FreedomWorks has not made it a practice to endorse for presidential elections, and I don’t expect we’ll deviate from tradition this year. Our focus elsewhere is always on electing more-conservative candidates. If Sen. Hatch is able to pull out a victory over his strong conservative challenger, Dan Liljenquist, it will be because Hatch was forced to return to the principles of fiscal responsibility and small government that have been the focal point of the race. If Hatch is sent back to the Senate, he’ll go back with a very real understanding of how serious Utahns are about their expectations for his performance and the true conservative principles he should represent.
What message does Hatch’s political troubles send to the Senate GOP caucus? Which GOP senators would you like to see replaced by more conservative challengers?
Sen. Hatch, Sen. Lugar in Indiana, Sen. Bennett in 2010, and many others serve as a reminder to the GOP that the tea party isn’t interested in playing party politics. “Hostile Takeover” explains how the takeover of Washington started with a takeover of the GOP. Our members are also engaged in Texas, where the run-off between Ted Cruz and David Dewhurts looks a lot like [Marco] Rubio v. [Charilie] Crist in Florida in 2010. Sen. [Olympia] Snowe of Maine quit instead of facing her constituents’ wrath.
Can the tea party refrain from taking a stance on foreign policy, especially with the Iranian issue heating up? Couldn’t there be a split between the Marco Rubio wing and the Rand Paul wing?
The tea party is unique from the entrenched parties in many ways, including its narrow focus on economic issues and the size of government covered in “Hostile Takeover.” FreedomWorks sums it up well as lower taxes, less government, more freedom. In our experience there’s a lot of varied opinion within grassroots on issues that lay outside the scope of economics and the size of government, but that’s okay. The other issues tend to take a back burner to — and are contingent upon — our country getting its financial house in order.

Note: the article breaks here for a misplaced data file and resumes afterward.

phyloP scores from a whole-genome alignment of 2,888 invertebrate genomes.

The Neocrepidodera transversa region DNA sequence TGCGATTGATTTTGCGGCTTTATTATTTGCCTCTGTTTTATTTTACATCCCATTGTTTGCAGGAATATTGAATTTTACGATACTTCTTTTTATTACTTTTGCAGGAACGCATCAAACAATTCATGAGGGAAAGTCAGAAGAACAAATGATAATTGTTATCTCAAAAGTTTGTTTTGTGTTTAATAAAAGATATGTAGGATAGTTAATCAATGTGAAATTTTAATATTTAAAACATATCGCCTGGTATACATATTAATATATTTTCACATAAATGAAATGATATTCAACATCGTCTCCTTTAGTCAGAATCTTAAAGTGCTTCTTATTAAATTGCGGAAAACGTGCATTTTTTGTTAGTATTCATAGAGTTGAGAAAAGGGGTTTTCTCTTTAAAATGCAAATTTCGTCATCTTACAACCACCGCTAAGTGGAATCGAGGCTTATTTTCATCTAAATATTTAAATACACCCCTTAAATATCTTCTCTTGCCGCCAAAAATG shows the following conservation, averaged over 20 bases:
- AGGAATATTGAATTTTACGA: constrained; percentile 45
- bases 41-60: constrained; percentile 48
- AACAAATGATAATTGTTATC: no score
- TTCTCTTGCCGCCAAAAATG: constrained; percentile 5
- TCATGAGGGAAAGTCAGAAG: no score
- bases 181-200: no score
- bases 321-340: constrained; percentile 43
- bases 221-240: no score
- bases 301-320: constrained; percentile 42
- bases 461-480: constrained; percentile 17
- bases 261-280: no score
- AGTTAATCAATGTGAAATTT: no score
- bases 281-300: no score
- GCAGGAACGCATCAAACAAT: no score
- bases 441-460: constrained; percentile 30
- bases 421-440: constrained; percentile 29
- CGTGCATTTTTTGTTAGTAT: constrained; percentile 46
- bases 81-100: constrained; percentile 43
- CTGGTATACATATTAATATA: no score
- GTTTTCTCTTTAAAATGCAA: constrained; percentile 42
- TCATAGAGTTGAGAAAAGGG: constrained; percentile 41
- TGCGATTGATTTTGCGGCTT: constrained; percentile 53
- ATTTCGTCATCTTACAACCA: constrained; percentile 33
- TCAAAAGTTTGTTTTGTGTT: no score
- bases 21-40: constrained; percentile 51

Isn’t there reason to be optimistic about America in the 21st century? When you compare America’s problems to the other countries supposedly contending to lead the 21st century, our problems seem minor and easily correctable, no?
The trends are disturbing. While virtually everything else in our society is trending toward decentralization, and even big competitors like China and Communist strongholds like Cuba are beginning to trend toward decentralization, our government continues to consolidate power in Washington, D.C. But we’re at a point in history where we have both the motivation and the means to reverse that trend, and that’s what “Hostile Takeover” is all about. I don’t think the challenges we face are minor or easily correctible, but I am optimistic that “We the People” can overcome them.
What three books would you recommend President Obama read, besides your own?
“Socialism: An Economic and Sociological Analysis” by Ludwig von Mises
“The Complete Annotated Grateful Dead Lyrics” edited by David Dodd
“What Color Is Your Parachute?: A Practical Manual for Job-Hunters and Career-Changers” by Richard N. Bolles